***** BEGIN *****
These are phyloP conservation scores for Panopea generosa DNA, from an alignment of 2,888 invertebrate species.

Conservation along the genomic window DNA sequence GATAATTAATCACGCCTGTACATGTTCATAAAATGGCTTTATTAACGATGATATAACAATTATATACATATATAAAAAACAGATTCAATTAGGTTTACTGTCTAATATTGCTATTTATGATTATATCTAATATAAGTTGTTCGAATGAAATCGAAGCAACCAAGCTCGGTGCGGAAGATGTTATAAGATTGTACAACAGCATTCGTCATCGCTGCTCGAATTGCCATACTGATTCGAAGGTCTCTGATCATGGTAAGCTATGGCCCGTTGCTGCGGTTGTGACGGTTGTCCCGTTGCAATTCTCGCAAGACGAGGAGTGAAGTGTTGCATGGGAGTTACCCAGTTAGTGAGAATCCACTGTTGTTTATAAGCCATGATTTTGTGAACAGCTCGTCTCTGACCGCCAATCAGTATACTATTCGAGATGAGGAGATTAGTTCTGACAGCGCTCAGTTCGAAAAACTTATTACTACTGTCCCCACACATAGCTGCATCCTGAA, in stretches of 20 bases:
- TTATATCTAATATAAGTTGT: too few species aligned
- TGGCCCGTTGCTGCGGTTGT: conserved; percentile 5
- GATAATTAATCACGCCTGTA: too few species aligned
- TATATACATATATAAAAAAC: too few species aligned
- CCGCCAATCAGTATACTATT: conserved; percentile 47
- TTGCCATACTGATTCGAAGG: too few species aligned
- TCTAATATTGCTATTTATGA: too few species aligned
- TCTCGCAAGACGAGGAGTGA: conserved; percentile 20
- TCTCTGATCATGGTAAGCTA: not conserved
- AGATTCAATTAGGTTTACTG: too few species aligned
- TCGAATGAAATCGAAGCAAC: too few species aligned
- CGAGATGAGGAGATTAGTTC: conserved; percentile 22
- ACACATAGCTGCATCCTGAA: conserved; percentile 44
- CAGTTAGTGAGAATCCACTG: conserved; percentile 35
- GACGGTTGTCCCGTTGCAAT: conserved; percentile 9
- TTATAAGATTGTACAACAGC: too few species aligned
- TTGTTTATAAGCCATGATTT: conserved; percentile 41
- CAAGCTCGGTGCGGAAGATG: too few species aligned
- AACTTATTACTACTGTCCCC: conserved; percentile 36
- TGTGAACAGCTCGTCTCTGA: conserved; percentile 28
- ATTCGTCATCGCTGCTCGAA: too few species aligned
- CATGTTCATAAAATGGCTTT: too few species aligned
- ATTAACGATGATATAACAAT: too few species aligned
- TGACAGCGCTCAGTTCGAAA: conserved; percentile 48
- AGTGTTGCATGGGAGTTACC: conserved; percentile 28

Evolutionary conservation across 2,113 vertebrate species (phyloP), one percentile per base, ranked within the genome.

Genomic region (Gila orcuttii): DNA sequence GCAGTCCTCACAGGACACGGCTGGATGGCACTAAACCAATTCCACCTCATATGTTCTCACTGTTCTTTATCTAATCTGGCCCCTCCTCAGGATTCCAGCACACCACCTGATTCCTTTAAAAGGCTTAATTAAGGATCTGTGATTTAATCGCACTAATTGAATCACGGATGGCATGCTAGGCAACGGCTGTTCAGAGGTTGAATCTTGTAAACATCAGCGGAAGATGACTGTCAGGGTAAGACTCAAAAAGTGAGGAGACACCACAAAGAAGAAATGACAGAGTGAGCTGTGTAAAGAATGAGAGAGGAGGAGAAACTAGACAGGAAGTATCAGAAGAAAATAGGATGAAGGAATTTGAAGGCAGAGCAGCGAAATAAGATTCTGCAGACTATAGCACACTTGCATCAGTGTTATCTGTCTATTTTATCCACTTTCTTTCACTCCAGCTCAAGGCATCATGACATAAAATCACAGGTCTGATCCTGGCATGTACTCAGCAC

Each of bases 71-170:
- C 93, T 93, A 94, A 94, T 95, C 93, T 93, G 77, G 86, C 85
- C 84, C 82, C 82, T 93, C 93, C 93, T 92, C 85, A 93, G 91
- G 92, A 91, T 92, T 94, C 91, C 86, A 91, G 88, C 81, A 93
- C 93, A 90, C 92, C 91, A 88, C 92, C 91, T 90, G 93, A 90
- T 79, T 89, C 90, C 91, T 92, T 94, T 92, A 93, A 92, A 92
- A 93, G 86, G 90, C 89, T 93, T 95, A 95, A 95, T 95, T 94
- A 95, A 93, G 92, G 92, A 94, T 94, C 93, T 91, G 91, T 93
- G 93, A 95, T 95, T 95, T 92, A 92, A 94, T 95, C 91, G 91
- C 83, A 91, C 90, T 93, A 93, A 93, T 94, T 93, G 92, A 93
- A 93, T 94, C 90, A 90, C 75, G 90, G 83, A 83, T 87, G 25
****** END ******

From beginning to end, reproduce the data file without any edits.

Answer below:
These are phyloP conservation scores for Panopea generosa DNA, from an alignment of 2,888 invertebrate species.

Conservation along the genomic window DNA sequence GATAATTAATCACGCCTGTACATGTTCATAAAATGGCTTTATTAACGATGATATAACAATTATATACATATATAAAAAACAGATTCAATTAGGTTTACTGTCTAATATTGCTATTTATGATTATATCTAATATAAGTTGTTCGAATGAAATCGAAGCAACCAAGCTCGGTGCGGAAGATGTTATAAGATTGTACAACAGCATTCGTCATCGCTGCTCGAATTGCCATACTGATTCGAAGGTCTCTGATCATGGTAAGCTATGGCCCGTTGCTGCGGTTGTGACGGTTGTCCCGTTGCAATTCTCGCAAGACGAGGAGTGAAGTGTTGCATGGGAGTTACCCAGTTAGTGAGAATCCACTGTTGTTTATAAGCCATGATTTTGTGAACAGCTCGTCTCTGACCGCCAATCAGTATACTATTCGAGATGAGGAGATTAGTTCTGACAGCGCTCAGTTCGAAAAACTTATTACTACTGTCCCCACACATAGCTGCATCCTGAA, in stretches of 20 bases:
- TTATATCTAATATAAGTTGT: too few species aligned
- TGGCCCGTTGCTGCGGTTGT: conserved; percentile 5
- GATAATTAATCACGCCTGTA: too few species aligned
- TATATACATATATAAAAAAC: too few species aligned
- CCGCCAATCAGTATACTATT: conserved; percentile 47
- TTGCCATACTGATTCGAAGG: too few species aligned
- TCTAATATTGCTATTTATGA: too few species aligned
- TCTCGCAAGACGAGGAGTGA: conserved; percentile 20
- TCTCTGATCATGGTAAGCTA: not conserved
- AGATTCAATTAGGTTTACTG: too few species aligned
- TCGAATGAAATCGAAGCAAC: too few species aligned
- CGAGATGAGGAGATTAGTTC: conserved; percentile 22
- ACACATAGCTGCATCCTGAA: conserved; percentile 44
- CAGTTAGTGAGAATCCACTG: conserved; percentile 35
- GACGGTTGTCCCGTTGCAAT: conserved; percentile 9
- TTATAAGATTGTACAACAGC: too few species aligned
- TTGTTTATAAGCCATGATTT: conserved; percentile 41
- CAAGCTCGGTGCGGAAGATG: too few species aligned
- AACTTATTACTACTGTCCCC: conserved; percentile 36
- TGTGAACAGCTCGTCTCTGA: conserved; percentile 28
- ATTCGTCATCGCTGCTCGAA: too few species aligned
- CATGTTCATAAAATGGCTTT: too few species aligned
- ATTAACGATGATATAACAAT: too few species aligned
- TGACAGCGCTCAGTTCGAAA: conserved; percentile 48
- AGTGTTGCATGGGAGTTACC: conserved; percentile 28

Evolutionary conservation across 2,113 vertebrate species (phyloP), one percentile per base, ranked within the genome.

Genomic region (Gila orcuttii): DNA sequence GCAGTCCTCACAGGACACGGCTGGATGGCACTAAACCAATTCCACCTCATATGTTCTCACTGTTCTTTATCTAATCTGGCCCCTCCTCAGGATTCCAGCACACCACCTGATTCCTTTAAAAGGCTTAATTAAGGATCTGTGATTTAATCGCACTAATTGAATCACGGATGGCATGCTAGGCAACGGCTGTTCAGAGGTTGAATCTTGTAAACATCAGCGGAAGATGACTGTCAGGGTAAGACTCAAAAAGTGAGGAGACACCACAAAGAAGAAATGACAGAGTGAGCTGTGTAAAGAATGAGAGAGGAGGAGAAACTAGACAGGAAGTATCAGAAGAAAATAGGATGAAGGAATTTGAAGGCAGAGCAGCGAAATAAGATTCTGCAGACTATAGCACACTTGCATCAGTGTTATCTGTCTATTTTATCCACTTTCTTTCACTCCAGCTCAAGGCATCATGACATAAAATCACAGGTCTGATCCTGGCATGTACTCAGCAC

Each of bases 71-170:
- C 93, T 93, A 94, A 94, T 95, C 93, T 93, G 77, G 86, C 85
- C 84, C 82, C 82, T 93, C 93, C 93, T 92, C 85, A 93, G 91
- G 92, A 91, T 92, T 94, C 91, C 86, A 91, G 88, C 81, A 93
- C 93, A 90, C 92, C 91, A 88, C 92, C 91, T 90, G 93, A 90
- T 79, T 89, C 90, C 91, T 92, T 94, T 92, A 93, A 92, A 92
- A 93, G 86, G 90, C 89, T 93, T 95, A 95, A 95, T 95, T 94
- A 95, A 93, G 92, G 92, A 94, T 94, C 93, T 91, G 91, T 93
- G 93, A 95, T 95, T 95, T 92, A 92, A 94, T 95, C 91, G 91
- C 83, A 91, C 90, T 93, A 93, A 93, T 94, T 93, G 92, A 93
- A 93, T 94, C 90, A 90, C 75, G 90, G 83, A 83, T 87, G 25